This culture developed into modern secular humanism. It was an optimistic, experimental, liberal culture. For when, in their leisure, these Elect considered the world about them, their thinking reflected their own condition of liberty and leisure, which they took to be the natural state of all humanity.
For them, human life was not something to be endured, but to be enjoyed. Fulfilment did not lie in the future, in some life after death, but was to be had here right now. Emancipated humanity had a natural right to life, liberty, and the pursuit of happiness.
The now-redundant Christian clergy were to be pensioned off, or else retained to preach the optimistic doctrines about which Schopenhauer was to later complain:
Protestantism has given up the inmost kernel of Christianity by eliminating asceticism. In the end this results in a doctrine of a loving father who made the world in order that things might go very pleasantly in it (and in this, of course, he was bound to fail), and who, if only we conform to his will in certain respects, will afterwards provide and even pleasanter world (in which case it is only to be regretted that it has so fatal an entrance). This may be a good religion for comfortable, married, and civilised Protestant parsons, but it is not Christianity.
Wealth for them was not leisure - which they had in superabundance - but rather those goods and services which could be produced by foregoing leisure. Wealth meant possessing things, objects some sort. Avid consumers themselves of every amusement and pastime, they saw in the economy a free association of producers and consumers of every sort of pleasure and delight. Men were rich not to the extent that they were idle, but to the extent that they busied themselves making and selling each other delightful luxuries - art, music, poetry, literature, sculpture, architecture. To them, the original state of humanity was one of idleness, and humanity had lived in indolent poverty until they learned to set themselves to work to construct mansions to replace their mud huts, carpets to replace earth and straw, roast duck on porcelain to replace porridge in wooden bowls.
The savage would slumber for ever under his tree unless he were roused from his torpor by the cravings of hunger or the pinchings of cold, and the exertions that he makes to avoid these evils, by procuring food, and building himself a covering, are the exercises which form and keep in motion his faculties, which otherwise would sink into listless inactivity.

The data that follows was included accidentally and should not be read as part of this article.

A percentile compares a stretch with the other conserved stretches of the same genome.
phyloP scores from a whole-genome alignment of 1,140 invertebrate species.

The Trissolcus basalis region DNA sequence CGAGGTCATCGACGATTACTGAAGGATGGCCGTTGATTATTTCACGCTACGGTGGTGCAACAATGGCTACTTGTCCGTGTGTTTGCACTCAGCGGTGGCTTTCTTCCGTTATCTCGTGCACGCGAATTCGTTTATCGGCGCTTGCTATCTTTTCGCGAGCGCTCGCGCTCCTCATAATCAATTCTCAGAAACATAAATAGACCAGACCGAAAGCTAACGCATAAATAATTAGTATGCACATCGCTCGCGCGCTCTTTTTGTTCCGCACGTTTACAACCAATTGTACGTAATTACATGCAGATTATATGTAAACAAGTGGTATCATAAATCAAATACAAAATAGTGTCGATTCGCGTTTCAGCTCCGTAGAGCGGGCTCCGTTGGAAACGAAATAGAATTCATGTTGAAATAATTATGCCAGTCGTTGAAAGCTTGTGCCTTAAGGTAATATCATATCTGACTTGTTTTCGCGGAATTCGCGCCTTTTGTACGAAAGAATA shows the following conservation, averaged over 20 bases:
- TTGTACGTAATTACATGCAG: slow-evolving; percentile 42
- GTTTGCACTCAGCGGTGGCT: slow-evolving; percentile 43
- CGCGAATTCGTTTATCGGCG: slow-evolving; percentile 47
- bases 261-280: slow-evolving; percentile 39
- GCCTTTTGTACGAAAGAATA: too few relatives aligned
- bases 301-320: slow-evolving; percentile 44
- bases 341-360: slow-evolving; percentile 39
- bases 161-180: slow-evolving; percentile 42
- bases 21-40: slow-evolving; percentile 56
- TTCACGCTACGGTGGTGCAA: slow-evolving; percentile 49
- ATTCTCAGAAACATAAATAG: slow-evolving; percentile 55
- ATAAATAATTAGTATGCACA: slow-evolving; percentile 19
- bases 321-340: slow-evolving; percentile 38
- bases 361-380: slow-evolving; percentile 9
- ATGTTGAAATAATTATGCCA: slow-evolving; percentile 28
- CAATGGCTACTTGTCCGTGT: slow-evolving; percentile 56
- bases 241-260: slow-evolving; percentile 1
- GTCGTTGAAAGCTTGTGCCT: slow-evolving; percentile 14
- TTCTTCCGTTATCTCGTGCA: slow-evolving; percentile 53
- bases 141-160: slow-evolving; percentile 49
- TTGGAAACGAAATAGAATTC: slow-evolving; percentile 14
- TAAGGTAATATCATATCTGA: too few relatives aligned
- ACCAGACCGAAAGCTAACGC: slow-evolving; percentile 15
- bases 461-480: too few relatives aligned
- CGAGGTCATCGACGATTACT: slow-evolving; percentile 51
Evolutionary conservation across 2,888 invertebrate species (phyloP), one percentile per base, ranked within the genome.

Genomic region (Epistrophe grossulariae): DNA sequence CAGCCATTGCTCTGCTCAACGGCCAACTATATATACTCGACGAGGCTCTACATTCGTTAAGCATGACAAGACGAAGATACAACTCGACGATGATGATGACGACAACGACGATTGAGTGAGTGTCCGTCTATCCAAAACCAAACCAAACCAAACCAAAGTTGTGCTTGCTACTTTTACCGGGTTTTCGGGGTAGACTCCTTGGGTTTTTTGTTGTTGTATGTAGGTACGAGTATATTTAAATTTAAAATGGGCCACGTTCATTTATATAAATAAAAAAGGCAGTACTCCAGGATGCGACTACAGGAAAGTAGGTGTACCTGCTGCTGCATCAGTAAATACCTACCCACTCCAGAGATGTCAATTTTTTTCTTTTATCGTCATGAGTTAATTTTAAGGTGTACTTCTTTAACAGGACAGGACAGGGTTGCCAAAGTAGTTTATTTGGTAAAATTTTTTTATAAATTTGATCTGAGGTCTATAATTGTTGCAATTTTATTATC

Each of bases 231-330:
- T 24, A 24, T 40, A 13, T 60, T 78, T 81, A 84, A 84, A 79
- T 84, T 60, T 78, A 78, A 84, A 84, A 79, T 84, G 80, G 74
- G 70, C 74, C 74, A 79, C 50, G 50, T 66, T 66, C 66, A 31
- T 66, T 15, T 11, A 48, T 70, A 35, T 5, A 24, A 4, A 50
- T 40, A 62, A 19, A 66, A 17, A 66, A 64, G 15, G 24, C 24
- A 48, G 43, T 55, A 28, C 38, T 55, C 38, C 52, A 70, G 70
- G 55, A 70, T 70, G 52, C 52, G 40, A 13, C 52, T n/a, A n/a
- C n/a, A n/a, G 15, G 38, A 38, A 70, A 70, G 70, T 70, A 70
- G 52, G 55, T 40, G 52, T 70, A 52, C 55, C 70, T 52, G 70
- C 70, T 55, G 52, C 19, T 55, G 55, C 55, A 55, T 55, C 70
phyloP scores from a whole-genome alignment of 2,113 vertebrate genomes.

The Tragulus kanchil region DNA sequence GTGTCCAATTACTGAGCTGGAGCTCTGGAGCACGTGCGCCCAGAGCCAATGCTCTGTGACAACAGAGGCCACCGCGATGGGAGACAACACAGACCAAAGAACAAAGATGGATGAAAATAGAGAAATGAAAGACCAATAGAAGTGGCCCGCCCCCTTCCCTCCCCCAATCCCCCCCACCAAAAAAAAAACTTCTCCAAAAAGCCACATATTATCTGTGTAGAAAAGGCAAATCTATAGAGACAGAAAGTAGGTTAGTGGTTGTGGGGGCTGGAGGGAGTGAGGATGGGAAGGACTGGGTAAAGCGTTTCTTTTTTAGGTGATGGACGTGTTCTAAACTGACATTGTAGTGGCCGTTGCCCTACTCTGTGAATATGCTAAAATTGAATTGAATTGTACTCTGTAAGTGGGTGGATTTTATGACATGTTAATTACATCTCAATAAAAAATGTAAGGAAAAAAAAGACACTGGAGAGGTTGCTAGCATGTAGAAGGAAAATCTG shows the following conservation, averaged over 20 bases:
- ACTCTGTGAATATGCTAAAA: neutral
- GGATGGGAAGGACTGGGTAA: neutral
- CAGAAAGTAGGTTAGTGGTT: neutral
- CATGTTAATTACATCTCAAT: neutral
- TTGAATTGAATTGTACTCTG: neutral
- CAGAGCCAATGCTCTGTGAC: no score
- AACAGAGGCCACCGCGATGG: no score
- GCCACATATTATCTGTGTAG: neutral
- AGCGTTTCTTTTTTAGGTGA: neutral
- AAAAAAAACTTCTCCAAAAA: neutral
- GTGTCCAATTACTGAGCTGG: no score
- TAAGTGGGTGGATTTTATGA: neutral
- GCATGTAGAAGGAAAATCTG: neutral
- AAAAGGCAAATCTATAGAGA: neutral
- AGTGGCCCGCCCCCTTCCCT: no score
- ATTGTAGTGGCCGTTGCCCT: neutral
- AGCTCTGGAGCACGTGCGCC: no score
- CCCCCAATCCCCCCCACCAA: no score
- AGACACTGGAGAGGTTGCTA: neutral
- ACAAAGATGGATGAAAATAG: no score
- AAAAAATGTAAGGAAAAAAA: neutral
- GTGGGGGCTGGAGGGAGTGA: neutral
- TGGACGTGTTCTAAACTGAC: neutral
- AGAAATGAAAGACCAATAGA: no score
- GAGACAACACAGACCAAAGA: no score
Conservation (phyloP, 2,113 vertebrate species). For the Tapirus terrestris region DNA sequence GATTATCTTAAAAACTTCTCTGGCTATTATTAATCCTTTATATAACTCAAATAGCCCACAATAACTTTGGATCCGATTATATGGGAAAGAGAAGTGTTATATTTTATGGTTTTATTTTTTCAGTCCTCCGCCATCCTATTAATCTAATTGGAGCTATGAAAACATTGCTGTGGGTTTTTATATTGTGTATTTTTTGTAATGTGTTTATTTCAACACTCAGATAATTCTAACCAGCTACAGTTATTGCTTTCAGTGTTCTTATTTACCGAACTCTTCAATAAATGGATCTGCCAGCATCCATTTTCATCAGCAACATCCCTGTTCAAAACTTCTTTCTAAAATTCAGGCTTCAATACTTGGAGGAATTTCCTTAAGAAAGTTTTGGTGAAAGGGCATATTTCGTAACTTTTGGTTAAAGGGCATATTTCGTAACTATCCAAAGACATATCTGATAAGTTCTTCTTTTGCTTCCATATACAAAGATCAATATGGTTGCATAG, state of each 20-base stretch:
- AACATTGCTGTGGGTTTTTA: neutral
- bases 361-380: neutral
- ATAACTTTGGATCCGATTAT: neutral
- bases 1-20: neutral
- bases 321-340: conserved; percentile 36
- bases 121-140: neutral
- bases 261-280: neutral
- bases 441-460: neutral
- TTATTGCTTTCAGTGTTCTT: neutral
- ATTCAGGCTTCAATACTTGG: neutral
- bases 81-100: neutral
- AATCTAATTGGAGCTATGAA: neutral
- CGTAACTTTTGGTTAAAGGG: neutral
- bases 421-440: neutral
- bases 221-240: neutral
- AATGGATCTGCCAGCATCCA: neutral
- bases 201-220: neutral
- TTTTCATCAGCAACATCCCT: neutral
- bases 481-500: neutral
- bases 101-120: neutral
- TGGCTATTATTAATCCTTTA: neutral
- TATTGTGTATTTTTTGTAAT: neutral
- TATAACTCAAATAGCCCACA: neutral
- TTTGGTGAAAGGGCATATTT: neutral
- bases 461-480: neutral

The new man embraced an ethic of work, to provide himself with the 'good things of life' and a 'higher standard of living'. If men were poor - i.e. still lived in mud huts - it was because they were lazy, and had only themselves to blame. The new man took it upon himself to educate idle men in the merits of work, so that they might also become industrious, and improve themselves.
At the same time, any idea of social equity gradually lapsed. Why should one man, who had worked hard to build himself a mansion furnished with carpets and paintings and sculptures and libraries, be obliged to share out this wealth among a host of idlers? A Christian sense of shared common humanity, of all being together in the same boat, dwindled away. It was for each man to make the most of his own life, and become a successful, 'self-made' man, living his own chosen way of life.
In their leisure, these people came to regard life as a game. It was a game largely given over to acquiring a wealth of amusements, luxuries, pleasures. And like any game it had winners and losers. Thus it was increasingly in games of one sort or other that they saw their life, and all human life, reflected. The game - cricket or football or whatever - began to take on a sacramental role, holding up a mirror to society. Playing the game, playing hard, playing to win, playing by the rules, fair play - games offered moral advice about conduct in everyday life. Laws and customs became the rules of the game of human life.
And the rules of the game could be changed at will. Where Christianity had enforced a strict moral code, Post-millenarians set about removing the restrictions, gradually eroding ethical standards. Anything went. These customs and codes only restricted free action, inhibited the fullest enjoyment of life.
But if the rules of the human game could be changed, it followed that human society could be re-organised at will. Society could be reconstructed and remade according to almost any utopian scheme. The old order could be replaced with a new order. All that was needed was a sufficient social will, and anything could be done. Human life could be whatever anyone wanted it to be. What mattered was will, determination, courage. Political will and political action came to be seen as the primary means of changing human society. Power was political power, and was all that was required to effect change. But equally, if the results were undesirable, it was political authority that was blamed. Governments, of whatever colour, were expected to perform miracles.